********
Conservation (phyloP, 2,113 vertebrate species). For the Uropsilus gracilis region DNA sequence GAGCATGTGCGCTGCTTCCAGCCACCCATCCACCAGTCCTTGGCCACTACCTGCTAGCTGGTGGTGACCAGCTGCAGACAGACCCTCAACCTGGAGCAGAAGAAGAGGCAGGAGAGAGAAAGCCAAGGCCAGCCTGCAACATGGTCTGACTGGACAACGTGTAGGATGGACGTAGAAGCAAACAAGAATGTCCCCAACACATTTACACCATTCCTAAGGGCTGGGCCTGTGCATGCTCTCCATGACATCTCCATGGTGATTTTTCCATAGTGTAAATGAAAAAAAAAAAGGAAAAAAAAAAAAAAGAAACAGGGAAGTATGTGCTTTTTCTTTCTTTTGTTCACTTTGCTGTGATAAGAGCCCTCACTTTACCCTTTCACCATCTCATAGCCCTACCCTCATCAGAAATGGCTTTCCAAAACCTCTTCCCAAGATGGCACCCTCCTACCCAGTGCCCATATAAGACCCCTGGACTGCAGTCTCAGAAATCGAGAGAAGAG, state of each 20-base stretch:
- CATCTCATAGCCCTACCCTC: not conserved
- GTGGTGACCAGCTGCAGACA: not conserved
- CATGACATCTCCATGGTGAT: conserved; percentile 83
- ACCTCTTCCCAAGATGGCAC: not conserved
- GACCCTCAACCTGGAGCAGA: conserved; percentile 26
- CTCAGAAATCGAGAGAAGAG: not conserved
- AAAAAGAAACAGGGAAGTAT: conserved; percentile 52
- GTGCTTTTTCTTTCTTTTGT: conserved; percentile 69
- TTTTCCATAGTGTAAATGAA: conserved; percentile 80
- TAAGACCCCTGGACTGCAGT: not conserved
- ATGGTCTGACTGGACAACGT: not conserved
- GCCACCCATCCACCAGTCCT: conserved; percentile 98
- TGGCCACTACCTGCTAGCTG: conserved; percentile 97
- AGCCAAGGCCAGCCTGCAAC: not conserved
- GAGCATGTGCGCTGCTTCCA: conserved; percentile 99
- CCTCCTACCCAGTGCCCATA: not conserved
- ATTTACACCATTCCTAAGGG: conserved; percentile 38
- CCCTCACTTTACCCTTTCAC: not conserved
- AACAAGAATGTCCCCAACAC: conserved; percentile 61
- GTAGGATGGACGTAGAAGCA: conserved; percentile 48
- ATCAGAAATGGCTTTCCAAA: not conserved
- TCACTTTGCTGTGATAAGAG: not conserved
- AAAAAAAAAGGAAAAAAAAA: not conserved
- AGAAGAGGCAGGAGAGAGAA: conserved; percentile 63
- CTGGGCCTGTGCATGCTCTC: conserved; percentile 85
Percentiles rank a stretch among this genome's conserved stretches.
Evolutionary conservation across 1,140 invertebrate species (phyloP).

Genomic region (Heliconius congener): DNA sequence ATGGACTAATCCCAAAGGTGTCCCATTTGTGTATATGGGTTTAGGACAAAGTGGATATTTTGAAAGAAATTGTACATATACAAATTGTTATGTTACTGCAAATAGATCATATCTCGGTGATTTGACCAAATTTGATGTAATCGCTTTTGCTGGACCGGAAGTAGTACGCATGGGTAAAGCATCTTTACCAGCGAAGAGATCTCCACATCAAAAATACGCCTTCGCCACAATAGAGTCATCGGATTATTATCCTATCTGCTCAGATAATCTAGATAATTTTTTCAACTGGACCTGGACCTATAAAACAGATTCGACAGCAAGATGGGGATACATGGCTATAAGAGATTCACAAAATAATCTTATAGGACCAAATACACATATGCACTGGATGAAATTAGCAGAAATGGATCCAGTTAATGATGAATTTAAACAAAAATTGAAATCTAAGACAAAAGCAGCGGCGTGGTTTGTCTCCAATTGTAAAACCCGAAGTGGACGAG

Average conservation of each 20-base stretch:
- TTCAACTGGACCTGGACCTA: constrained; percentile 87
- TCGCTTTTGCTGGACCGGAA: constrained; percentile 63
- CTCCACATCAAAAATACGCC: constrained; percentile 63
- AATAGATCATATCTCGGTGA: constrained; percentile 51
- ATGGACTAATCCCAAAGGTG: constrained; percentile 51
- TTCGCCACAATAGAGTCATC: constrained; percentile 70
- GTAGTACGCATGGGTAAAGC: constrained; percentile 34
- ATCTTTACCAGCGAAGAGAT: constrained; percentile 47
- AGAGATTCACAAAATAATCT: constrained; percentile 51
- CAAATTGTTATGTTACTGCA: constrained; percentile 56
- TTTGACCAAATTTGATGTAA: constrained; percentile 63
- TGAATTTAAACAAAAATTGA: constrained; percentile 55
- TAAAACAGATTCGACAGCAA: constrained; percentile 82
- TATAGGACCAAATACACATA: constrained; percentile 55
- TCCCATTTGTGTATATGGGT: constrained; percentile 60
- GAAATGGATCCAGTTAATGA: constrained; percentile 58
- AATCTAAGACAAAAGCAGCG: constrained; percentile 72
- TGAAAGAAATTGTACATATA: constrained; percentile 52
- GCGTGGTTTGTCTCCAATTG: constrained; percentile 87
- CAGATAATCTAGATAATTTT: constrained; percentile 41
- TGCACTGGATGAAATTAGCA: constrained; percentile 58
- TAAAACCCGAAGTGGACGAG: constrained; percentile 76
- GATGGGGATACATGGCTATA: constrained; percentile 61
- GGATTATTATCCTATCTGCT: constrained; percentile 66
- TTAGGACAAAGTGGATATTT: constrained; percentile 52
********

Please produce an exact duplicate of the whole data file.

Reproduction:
Conservation (phyloP, 2,113 vertebrate species). For the Uropsilus gracilis region DNA sequence GAGCATGTGCGCTGCTTCCAGCCACCCATCCACCAGTCCTTGGCCACTACCTGCTAGCTGGTGGTGACCAGCTGCAGACAGACCCTCAACCTGGAGCAGAAGAAGAGGCAGGAGAGAGAAAGCCAAGGCCAGCCTGCAACATGGTCTGACTGGACAACGTGTAGGATGGACGTAGAAGCAAACAAGAATGTCCCCAACACATTTACACCATTCCTAAGGGCTGGGCCTGTGCATGCTCTCCATGACATCTCCATGGTGATTTTTCCATAGTGTAAATGAAAAAAAAAAAGGAAAAAAAAAAAAAAGAAACAGGGAAGTATGTGCTTTTTCTTTCTTTTGTTCACTTTGCTGTGATAAGAGCCCTCACTTTACCCTTTCACCATCTCATAGCCCTACCCTCATCAGAAATGGCTTTCCAAAACCTCTTCCCAAGATGGCACCCTCCTACCCAGTGCCCATATAAGACCCCTGGACTGCAGTCTCAGAAATCGAGAGAAGAG, state of each 20-base stretch:
- CATCTCATAGCCCTACCCTC: not conserved
- GTGGTGACCAGCTGCAGACA: not conserved
- CATGACATCTCCATGGTGAT: conserved; percentile 83
- ACCTCTTCCCAAGATGGCAC: not conserved
- GACCCTCAACCTGGAGCAGA: conserved; percentile 26
- CTCAGAAATCGAGAGAAGAG: not conserved
- AAAAAGAAACAGGGAAGTAT: conserved; percentile 52
- GTGCTTTTTCTTTCTTTTGT: conserved; percentile 69
- TTTTCCATAGTGTAAATGAA: conserved; percentile 80
- TAAGACCCCTGGACTGCAGT: not conserved
- ATGGTCTGACTGGACAACGT: not conserved
- GCCACCCATCCACCAGTCCT: conserved; percentile 98
- TGGCCACTACCTGCTAGCTG: conserved; percentile 97
- AGCCAAGGCCAGCCTGCAAC: not conserved
- GAGCATGTGCGCTGCTTCCA: conserved; percentile 99
- CCTCCTACCCAGTGCCCATA: not conserved
- ATTTACACCATTCCTAAGGG: conserved; percentile 38
- CCCTCACTTTACCCTTTCAC: not conserved
- AACAAGAATGTCCCCAACAC: conserved; percentile 61
- GTAGGATGGACGTAGAAGCA: conserved; percentile 48
- ATCAGAAATGGCTTTCCAAA: not conserved
- TCACTTTGCTGTGATAAGAG: not conserved
- AAAAAAAAAGGAAAAAAAAA: not conserved
- AGAAGAGGCAGGAGAGAGAA: conserved; percentile 63
- CTGGGCCTGTGCATGCTCTC: conserved; percentile 85
Percentiles rank a stretch among this genome's conserved stretches.
Evolutionary conservation across 1,140 invertebrate species (phyloP).

Genomic region (Heliconius congener): DNA sequence ATGGACTAATCCCAAAGGTGTCCCATTTGTGTATATGGGTTTAGGACAAAGTGGATATTTTGAAAGAAATTGTACATATACAAATTGTTATGTTACTGCAAATAGATCATATCTCGGTGATTTGACCAAATTTGATGTAATCGCTTTTGCTGGACCGGAAGTAGTACGCATGGGTAAAGCATCTTTACCAGCGAAGAGATCTCCACATCAAAAATACGCCTTCGCCACAATAGAGTCATCGGATTATTATCCTATCTGCTCAGATAATCTAGATAATTTTTTCAACTGGACCTGGACCTATAAAACAGATTCGACAGCAAGATGGGGATACATGGCTATAAGAGATTCACAAAATAATCTTATAGGACCAAATACACATATGCACTGGATGAAATTAGCAGAAATGGATCCAGTTAATGATGAATTTAAACAAAAATTGAAATCTAAGACAAAAGCAGCGGCGTGGTTTGTCTCCAATTGTAAAACCCGAAGTGGACGAG

Average conservation of each 20-base stretch:
- TTCAACTGGACCTGGACCTA: constrained; percentile 87
- TCGCTTTTGCTGGACCGGAA: constrained; percentile 63
- CTCCACATCAAAAATACGCC: constrained; percentile 63
- AATAGATCATATCTCGGTGA: constrained; percentile 51
- ATGGACTAATCCCAAAGGTG: constrained; percentile 51
- TTCGCCACAATAGAGTCATC: constrained; percentile 70
- GTAGTACGCATGGGTAAAGC: constrained; percentile 34
- ATCTTTACCAGCGAAGAGAT: constrained; percentile 47
- AGAGATTCACAAAATAATCT: constrained; percentile 51
- CAAATTGTTATGTTACTGCA: constrained; percentile 56
- TTTGACCAAATTTGATGTAA: constrained; percentile 63
- TGAATTTAAACAAAAATTGA: constrained; percentile 55
- TAAAACAGATTCGACAGCAA: constrained; percentile 82
- TATAGGACCAAATACACATA: constrained; percentile 55
- TCCCATTTGTGTATATGGGT: constrained; percentile 60
- GAAATGGATCCAGTTAATGA: constrained; percentile 58
- AATCTAAGACAAAAGCAGCG: constrained; percentile 72
- TGAAAGAAATTGTACATATA: constrained; percentile 52
- GCGTGGTTTGTCTCCAATTG: constrained; percentile 87
- CAGATAATCTAGATAATTTT: constrained; percentile 41
- TGCACTGGATGAAATTAGCA: constrained; percentile 58
- TAAAACCCGAAGTGGACGAG: constrained; percentile 76
- GATGGGGATACATGGCTATA: constrained; percentile 61
- GGATTATTATCCTATCTGCT: constrained; percentile 66
- TTAGGACAAAGTGGATATTT: constrained; percentile 52